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2:30PM

China - US Grand Strategy Agreement Proposal

PRESS RELEASE
For Immediate Release: 31 December 2010

A proposed China-US Grand Strategy Executive Agreement between Presidents Hu and Obama formally delivered today to the China’s State Council and U.S. Ambassador was drafted by John Milligan-Whyte, Dai Min and Dr. Thomas P.M. Barnett with input from China’s:

  - Former Minister of Foreign Affairs;
  - Former UN ambassador,
  - Former U.S. ambassador,
  - Former Deputy Chief of the General Staff of the PLA,
  - Former Military Attaché to North Korea and Israel,
  - Former Vice Minister of Commerce,
  - President of Shanghai Institutes of International Studies,
  - China’s Central Party School Institute of International Strategic Studies,
  - Chinese People’s Institute of Foreign Affairs,
  - China Center for International Economic Exchanges,
  - China Institute For International Strategic Studies,
  - China Foundation for International & Strategic Studies,
  - Boao Forum,
  - China Institutes of Contemporary International Relations.

The resulting final text of the proposed executive agreement published in China Daily Online, World Politics Review and Seeking Alpha is posted for free download in the publication section at www.CenterACP.com.

The purpose of the executive agreement is to ensure that U.S. and China balance their bilateral investment and trade, never go to war with each other, the US will refrain from seeking regime change and interference in China's internal affairs and China will continue its political, legal, economic reforms.

It combines in three pages a comprehensive package of bilateral and multilateral breakthroughs not otherwise achievable in 2011 for:

  - U.S. economic recovery,
  - Increasing U.S. exports to China,
  - Balancing China-US trade,
  - Creating 12 million US jobs,
  - Reducing U.S. government deficits and debt,
  - Stabilizing the dollar, global currency and bond markets,
  - Protecting the security of sea transport,
  - Rebuilding failed states,
  - Reforming international institutions,
  - Ensuring collaboration on climate change remediation, energy efficiency, and affordable green technologies essential for rapid and effective pollution remediation globally.

To achieve greater economic stability it provides the new grand strategy and framework that align the economic and national security of the U.S. and China, which 192 other nations depend upon for economic recovery. Creating 12 million jobs for Americans in 2011-2012is essential for the U.S.’s economic recovery and creating support for the executive agreement among Democratic and Republican members of Congress, governors, mayors and the American people. In order to create the12 million U.S. jobs:

  - Chinese companies will invest up to 1 trillion U.S. dollars at the request of the U.S. President,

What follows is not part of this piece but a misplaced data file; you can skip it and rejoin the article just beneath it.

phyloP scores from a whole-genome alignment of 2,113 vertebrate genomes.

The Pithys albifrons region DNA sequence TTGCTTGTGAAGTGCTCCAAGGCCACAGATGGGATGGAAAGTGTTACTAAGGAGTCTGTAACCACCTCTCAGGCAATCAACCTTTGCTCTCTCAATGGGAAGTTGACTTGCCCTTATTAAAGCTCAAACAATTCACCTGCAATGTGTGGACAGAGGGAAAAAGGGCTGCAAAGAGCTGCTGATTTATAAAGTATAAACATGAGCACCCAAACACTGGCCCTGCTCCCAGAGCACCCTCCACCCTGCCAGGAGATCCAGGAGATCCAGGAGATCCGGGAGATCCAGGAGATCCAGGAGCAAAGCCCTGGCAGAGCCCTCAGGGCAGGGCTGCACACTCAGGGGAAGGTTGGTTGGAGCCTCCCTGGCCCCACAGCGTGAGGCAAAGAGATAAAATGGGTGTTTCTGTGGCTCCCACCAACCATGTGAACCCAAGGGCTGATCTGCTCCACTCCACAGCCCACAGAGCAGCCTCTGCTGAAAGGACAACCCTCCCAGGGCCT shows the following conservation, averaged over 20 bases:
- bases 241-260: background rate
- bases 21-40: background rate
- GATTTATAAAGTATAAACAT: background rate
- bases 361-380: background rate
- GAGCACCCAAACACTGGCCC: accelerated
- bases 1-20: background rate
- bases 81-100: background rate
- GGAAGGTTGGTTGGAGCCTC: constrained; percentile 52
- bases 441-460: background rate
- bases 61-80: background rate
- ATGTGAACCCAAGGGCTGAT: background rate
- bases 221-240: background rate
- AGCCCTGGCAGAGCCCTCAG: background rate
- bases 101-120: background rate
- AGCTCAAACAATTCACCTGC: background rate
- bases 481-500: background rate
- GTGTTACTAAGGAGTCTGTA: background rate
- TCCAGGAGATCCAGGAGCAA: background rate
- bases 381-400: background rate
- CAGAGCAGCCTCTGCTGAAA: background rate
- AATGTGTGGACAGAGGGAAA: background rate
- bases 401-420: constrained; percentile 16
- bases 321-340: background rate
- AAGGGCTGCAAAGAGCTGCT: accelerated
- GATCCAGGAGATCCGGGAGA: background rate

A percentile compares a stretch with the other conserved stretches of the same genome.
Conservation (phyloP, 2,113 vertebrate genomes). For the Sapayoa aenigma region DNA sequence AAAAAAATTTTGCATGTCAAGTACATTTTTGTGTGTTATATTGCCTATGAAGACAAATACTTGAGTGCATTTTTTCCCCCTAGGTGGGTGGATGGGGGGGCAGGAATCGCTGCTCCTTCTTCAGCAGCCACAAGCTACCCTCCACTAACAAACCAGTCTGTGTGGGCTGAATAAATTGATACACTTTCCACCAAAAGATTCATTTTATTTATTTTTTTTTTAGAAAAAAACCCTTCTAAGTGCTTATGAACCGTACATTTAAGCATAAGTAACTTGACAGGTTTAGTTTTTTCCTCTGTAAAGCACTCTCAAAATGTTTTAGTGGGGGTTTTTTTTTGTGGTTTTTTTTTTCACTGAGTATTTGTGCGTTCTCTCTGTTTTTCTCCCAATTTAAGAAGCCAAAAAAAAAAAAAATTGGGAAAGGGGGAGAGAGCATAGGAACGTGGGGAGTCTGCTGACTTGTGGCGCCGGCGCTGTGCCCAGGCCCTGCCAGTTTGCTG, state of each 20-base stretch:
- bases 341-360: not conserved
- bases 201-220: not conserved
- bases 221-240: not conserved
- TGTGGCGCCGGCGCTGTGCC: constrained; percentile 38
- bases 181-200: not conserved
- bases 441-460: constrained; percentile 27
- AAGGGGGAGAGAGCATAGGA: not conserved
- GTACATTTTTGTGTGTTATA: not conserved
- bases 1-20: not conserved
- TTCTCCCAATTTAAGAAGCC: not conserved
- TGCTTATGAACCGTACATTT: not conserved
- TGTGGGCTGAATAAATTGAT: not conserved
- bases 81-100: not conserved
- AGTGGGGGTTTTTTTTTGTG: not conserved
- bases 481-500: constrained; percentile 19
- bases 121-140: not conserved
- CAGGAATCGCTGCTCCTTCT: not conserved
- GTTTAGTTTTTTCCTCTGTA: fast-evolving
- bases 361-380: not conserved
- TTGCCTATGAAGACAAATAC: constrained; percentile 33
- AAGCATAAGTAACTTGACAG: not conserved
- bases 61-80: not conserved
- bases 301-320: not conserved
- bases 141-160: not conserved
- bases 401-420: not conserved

- The U.S. will lift export bans on high technology,
  - China will purchase sufficient U.S. goods and services to balance their bilateral trade each year,
  - The Strategic and Economic Dialogues will become a permanently sitting commission for constant senior-level collaboration,
  - U.S. companies’ access to the Chinese market will be equal to the access that Chinese companies have in the U.S. market,
  - The U.S. and China will encourage global joint ventures between U.S. and Chinese companies.

To achieve greater geopolitical stability the executive agreement provides that:

  - The U.S. and China will hold regular joint naval exercises in Asian waters, with invitations to other regional navies; have permanent officer-exchange programs and create a joint peacekeeping force and command; and establish a joint commission collaborating constantly on U.S. and PRC technology sharing and budget expenditures.
  - There will be a reduction of China’s strike forces arrayed against Taiwan, a U.S. moratorium on arms transfers to Taiwan, and a reduction of U.S. strike forces arrayed against China. - China and the U.S. will support a reunification of North and South Korea. The U.S. will eschew its regime change goals for North Korea, which will terminate its nuclear weapons program, and China will assist North Korea’s economic reforms.
  - The U.S. and its allies will not attack or seek regime change and will eliminate trade restrictions against Iran and China will encourage Iran to suspend development of nuclear weapons.
  - China will create and invest in a South China Sea Regional Joint Development Corporation with other shareholders that have conflicting sovereignty claims and negotiate the eventual resolution of sovereignty disputes on the basis of the 2002 Declaration of the Conduct of Parties in the South China Sea.
  - The U.S. and China will harmonize and coordinate their roles in Asian Economic and Regional Security and relations.

The executive agreement is not a treaty, does not require U.S. Senate confirmation, does not constitute a "G2" or an alliance between the U.S. and China, nor replace existing U.S. alliances. It is an improved framework for collaboration among all UN members pursuant to the Preamble and Article I of the U.N. Charter.